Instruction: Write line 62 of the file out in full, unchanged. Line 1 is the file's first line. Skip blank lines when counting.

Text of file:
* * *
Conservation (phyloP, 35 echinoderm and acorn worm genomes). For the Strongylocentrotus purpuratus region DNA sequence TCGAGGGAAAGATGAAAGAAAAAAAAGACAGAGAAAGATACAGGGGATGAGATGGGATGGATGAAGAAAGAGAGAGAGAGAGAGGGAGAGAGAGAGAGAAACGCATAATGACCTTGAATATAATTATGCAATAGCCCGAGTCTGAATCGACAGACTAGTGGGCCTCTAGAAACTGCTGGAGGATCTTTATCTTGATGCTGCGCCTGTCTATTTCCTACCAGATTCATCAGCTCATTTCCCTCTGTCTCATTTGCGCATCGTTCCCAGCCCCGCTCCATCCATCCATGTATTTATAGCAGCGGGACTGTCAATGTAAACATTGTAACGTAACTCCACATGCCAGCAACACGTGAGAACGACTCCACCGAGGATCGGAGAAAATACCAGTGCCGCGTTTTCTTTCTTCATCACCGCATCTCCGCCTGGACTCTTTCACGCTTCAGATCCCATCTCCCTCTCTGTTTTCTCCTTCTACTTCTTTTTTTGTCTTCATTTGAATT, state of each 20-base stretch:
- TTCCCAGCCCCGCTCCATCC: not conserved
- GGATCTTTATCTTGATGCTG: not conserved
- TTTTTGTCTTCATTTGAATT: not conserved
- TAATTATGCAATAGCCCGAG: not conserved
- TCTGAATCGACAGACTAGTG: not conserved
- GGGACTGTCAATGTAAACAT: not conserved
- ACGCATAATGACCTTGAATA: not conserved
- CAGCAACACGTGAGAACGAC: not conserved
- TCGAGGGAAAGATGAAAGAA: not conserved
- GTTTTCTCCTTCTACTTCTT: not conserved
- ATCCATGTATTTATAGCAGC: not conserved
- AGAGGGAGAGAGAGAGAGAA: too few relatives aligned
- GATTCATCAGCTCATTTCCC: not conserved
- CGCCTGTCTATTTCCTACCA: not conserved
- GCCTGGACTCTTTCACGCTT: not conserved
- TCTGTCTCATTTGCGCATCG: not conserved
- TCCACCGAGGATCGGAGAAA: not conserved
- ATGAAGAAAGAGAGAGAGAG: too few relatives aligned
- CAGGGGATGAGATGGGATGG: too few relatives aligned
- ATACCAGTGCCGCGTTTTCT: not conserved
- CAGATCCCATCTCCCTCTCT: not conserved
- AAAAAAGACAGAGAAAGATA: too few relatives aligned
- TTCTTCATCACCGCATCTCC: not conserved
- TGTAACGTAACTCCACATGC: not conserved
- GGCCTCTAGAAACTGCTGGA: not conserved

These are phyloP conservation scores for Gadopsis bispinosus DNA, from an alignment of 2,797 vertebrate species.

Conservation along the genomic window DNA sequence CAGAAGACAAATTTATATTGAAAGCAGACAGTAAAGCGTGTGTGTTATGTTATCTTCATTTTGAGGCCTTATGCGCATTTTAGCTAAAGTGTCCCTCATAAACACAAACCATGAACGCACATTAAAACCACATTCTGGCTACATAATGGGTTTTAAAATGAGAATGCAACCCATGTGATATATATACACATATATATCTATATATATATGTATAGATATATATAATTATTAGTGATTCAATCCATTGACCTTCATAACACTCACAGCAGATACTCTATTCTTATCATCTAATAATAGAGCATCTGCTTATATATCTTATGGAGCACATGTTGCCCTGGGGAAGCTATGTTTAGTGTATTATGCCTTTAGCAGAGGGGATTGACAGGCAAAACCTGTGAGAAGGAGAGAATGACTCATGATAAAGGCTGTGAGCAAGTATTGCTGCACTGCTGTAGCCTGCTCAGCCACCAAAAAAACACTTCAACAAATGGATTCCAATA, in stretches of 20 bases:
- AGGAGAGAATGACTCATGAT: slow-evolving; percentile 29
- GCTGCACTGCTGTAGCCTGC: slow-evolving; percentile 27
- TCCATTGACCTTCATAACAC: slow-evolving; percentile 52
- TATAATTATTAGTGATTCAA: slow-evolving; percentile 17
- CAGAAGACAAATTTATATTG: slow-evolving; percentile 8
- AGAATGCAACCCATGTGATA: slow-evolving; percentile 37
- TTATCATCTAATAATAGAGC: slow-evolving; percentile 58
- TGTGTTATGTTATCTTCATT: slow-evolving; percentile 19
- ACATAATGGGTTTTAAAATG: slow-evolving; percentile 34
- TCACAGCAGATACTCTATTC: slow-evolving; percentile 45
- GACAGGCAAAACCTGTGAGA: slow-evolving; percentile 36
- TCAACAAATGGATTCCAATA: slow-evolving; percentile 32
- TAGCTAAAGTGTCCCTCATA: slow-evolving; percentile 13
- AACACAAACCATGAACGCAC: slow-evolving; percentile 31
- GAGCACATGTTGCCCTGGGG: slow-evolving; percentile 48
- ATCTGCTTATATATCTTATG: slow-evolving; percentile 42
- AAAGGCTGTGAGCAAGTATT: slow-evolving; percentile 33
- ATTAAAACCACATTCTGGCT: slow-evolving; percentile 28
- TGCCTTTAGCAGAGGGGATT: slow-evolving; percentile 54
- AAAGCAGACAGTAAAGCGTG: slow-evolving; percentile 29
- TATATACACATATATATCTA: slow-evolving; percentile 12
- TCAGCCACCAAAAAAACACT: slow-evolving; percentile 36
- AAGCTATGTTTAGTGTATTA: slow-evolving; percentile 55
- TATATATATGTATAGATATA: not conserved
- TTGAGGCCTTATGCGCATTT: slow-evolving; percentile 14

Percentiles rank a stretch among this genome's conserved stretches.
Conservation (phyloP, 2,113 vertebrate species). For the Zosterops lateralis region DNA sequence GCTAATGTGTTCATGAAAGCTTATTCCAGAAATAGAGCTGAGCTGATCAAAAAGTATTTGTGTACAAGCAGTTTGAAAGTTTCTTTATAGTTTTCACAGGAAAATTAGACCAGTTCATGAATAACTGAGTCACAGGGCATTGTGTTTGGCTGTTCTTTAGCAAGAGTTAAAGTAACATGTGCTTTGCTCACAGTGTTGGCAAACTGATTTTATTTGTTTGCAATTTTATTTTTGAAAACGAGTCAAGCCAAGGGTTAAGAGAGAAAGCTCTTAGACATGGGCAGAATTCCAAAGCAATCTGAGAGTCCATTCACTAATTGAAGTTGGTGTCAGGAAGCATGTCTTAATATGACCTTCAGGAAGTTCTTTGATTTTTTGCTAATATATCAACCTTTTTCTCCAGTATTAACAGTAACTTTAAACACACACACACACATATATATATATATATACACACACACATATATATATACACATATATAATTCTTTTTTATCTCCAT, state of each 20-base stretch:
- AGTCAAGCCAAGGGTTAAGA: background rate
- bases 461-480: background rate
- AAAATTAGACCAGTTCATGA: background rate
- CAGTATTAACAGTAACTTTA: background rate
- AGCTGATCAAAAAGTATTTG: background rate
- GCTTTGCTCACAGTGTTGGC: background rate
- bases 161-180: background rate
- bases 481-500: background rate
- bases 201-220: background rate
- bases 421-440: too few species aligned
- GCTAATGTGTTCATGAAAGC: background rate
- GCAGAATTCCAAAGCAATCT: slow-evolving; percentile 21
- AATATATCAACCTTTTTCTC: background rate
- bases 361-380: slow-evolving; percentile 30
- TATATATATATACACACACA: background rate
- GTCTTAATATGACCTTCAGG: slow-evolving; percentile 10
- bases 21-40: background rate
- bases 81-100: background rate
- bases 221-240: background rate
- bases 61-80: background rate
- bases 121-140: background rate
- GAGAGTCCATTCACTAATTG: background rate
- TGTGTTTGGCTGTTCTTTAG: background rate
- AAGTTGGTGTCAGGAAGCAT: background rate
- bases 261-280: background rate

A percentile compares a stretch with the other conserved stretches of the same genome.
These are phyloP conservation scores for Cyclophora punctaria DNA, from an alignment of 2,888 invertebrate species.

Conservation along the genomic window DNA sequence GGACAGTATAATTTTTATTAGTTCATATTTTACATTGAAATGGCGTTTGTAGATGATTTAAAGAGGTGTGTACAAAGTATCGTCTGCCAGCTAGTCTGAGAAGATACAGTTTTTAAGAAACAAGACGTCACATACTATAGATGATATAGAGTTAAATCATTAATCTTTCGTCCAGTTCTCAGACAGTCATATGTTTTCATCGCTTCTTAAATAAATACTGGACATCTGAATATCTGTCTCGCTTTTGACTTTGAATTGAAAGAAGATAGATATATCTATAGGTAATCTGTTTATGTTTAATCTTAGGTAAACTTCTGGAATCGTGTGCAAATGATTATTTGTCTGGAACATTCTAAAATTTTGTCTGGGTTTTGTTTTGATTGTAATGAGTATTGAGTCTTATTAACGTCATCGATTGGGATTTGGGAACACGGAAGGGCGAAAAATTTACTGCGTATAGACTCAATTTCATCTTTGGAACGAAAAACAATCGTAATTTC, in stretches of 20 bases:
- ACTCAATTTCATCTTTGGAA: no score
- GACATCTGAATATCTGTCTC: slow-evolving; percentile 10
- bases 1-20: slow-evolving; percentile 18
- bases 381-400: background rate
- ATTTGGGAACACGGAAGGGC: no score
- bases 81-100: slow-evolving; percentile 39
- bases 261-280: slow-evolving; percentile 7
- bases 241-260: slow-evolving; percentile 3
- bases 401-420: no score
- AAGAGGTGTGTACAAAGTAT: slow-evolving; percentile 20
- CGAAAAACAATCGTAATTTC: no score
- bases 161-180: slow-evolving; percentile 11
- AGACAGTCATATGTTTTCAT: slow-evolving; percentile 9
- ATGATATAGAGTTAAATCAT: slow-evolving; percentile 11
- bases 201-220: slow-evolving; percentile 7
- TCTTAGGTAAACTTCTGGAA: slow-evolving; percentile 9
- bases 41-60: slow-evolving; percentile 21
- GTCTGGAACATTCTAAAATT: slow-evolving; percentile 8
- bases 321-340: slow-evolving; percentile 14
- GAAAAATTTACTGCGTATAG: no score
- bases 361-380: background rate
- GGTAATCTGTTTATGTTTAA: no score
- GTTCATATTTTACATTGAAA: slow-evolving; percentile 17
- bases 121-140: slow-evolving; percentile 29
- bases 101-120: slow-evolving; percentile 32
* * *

- bases 161-180: background rate